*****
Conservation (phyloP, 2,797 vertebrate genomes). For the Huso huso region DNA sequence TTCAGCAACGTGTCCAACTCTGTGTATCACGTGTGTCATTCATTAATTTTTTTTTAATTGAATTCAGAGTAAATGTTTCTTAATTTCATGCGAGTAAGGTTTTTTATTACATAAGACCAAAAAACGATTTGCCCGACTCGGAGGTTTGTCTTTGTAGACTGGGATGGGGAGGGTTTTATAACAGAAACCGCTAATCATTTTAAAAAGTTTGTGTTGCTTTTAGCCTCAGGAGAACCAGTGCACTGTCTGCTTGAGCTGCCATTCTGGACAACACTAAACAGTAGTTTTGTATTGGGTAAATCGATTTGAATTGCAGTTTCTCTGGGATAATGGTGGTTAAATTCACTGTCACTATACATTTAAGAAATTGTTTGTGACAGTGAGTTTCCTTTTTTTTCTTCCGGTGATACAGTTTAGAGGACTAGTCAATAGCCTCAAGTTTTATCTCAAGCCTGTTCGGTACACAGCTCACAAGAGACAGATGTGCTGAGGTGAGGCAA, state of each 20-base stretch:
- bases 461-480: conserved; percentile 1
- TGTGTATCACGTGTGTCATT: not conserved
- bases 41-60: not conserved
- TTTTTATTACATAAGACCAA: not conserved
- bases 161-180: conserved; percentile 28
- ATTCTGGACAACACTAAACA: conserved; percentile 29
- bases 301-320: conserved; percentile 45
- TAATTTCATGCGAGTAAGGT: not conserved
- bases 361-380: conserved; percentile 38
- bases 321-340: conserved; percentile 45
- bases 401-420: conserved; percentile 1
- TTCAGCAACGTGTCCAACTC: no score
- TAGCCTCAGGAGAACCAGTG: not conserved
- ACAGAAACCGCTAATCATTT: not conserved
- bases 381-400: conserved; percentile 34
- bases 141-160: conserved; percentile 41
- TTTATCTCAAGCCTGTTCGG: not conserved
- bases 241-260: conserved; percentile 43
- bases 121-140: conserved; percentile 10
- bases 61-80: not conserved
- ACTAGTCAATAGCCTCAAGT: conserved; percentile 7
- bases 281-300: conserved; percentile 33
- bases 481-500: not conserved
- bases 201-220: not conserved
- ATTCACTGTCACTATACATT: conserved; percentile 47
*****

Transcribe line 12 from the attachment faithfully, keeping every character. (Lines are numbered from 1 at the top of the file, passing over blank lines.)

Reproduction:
- bases 401-420: conserved; percentile 1